عنوان مقاله [English]
Auditory perception, or hearing, is a major human sense, which was investigated by Muslim philosophers and neuroscientists. Muslim philosophers, particularly Mullā Ṣadrā, have provided careful accounts of the issues concerning external senses such as hearing. In his view, auditory perception occurs in the human soul, while neuroscience provides a fully material account of all perceptions, including auditory perception. From a neuroscientific viewpoint, sounds pass through interior layers of the ear to reach auditory neurons, in the course of which they undergo a complicated process leading to auditory perception.
However, Mullā Ṣadrā believes that the whole process occurring in the auditory system is just preparatory for perception of sounds by the human soul. This is the soul that creates the true nature of sounds. On his account, the relation between sounds and the inner self is like that between actions and their agents, where actions are done by their agents, rather than that between a passive entity and what it receives.
For this reason, Mullā Ṣadrā holds that the account of auditory perception offered by natural scientists is objectionable, since they involve a confusion between preparatory causes and efficient causes. The accounts provided by natural sciences rest content with an elaboration of material stages of auditory perception, while Mullā Ṣadrā believes that perception is non-material in nature, which is just enabled and prepared by those material processes. Accordingly, Mullā Ṣadrā offers the following account: when the soul has a relation with the natural external world through its attachment to the body, it creates a similar image of the external object, where that image is both caused and known by the soul.
After the auditory perception, the human soul draws on the images derived from physical entities or those received from the spiritual world (the imaginal world, or ʿālam al-mithāl) creates images in its imaginary perception as well. Contrary to senses that are limited to material entities, imagination extends to the supernatural world as well. Thus, according to Mullā Ṣadrā’s philosophy, imagination includes a number of perceptions, such as perception of sensible entities while no matter is present, their perception in dreams, and imaginal perceptions. Perception of sounds in the absence of any external material sources does not require material tools or organs, since many material features do not exist in that realm. This is comparable to memory in neuroscience, although it has not yet offered a plausible account of conscious selection of memories.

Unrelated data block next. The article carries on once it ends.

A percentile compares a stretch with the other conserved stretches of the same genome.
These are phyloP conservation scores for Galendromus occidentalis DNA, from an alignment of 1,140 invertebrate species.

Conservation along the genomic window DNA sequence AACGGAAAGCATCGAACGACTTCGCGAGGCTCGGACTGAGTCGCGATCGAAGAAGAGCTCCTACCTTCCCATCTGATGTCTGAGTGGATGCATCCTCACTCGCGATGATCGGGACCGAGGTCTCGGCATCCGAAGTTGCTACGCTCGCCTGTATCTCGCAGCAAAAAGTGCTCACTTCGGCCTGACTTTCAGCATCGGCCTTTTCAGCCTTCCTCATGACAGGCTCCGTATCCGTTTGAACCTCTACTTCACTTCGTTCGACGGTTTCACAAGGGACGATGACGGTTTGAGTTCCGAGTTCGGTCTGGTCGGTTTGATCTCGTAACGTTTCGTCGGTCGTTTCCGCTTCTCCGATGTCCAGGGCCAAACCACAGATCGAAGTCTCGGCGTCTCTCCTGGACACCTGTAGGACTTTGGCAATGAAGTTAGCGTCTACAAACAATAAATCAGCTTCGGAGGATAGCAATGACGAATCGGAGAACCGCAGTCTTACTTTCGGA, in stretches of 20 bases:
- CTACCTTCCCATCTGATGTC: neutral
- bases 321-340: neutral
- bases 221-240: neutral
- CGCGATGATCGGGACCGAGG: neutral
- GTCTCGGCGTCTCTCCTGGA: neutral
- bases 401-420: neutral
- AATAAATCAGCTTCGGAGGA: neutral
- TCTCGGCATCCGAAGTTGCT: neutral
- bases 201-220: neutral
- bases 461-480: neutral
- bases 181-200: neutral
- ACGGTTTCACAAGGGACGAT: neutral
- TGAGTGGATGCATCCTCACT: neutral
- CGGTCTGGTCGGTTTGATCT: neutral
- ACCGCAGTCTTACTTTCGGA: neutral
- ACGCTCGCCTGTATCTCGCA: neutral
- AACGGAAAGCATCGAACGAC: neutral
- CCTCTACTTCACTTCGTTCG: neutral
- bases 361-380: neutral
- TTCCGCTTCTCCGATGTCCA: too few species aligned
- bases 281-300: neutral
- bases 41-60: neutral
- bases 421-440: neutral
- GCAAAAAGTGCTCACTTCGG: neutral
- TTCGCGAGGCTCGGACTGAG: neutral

Moreover, the hearing that occurs in dreams does not involve an environmental system. Although some people still perceive the waves of the material world in their sleep, this is a very different process from that of sensory audition. In the hearing that occurs in dreams, one might hear an intense sound like thunders, which affects one’s soul just like hearing in the waking state, although it was not perceived by the material organ of hearing; that is, one’s ears. Hearing in dreams is indeed one piece of evidence adduced by Mullā Ṣadrā as an argument for the immateriality of perceptions, but this type of hearing is investigated in neuroscience as a kind of dream. Despite their accuracy, the findings of neuroscience here merely demonstrate that perception occurs with the stimulation of certain cells in the body, but the stimulation does not show whether the area in question is a center for processing and storing information or a pathway through which information is transferred.
Also in imaginal hearing, only external sounds of the imaginal world are heard, without being mixed with inner secretions, and the sound in the imaginal world does not require material factors such as waves and frequencies. For Mullā Ṣadrā, if the human imaginative faculty is strong, the relation with the imaginal world can occur in the waking state such that hidden imaginal forms are presented to the person, who will thus be able to hear sounds from the imaginal world. Because of its non-material character, this stage of auditory perception is not subject to neuroscientific investigations.
The final stage of auditory perception is intellectual hearing, which is the highest degree of auditory perception, which has degrees of intensity and weakness, just like light. Intellectual hearing has degrees, the lowest of which has traces of imaginal sounds, but the higher we go on the scale of intellectual hearing, we come closer to a realm in which no imaginal properties are involved, a realm of pure perception. In its evolutionary course, intellectual hearing reaches a degree where it perceives profound supernatural ideas in the most translucent form. This is a hearing that emerges with the rise of the acquired intellect (al-ʿaql al-mustafād) and then gradually grows.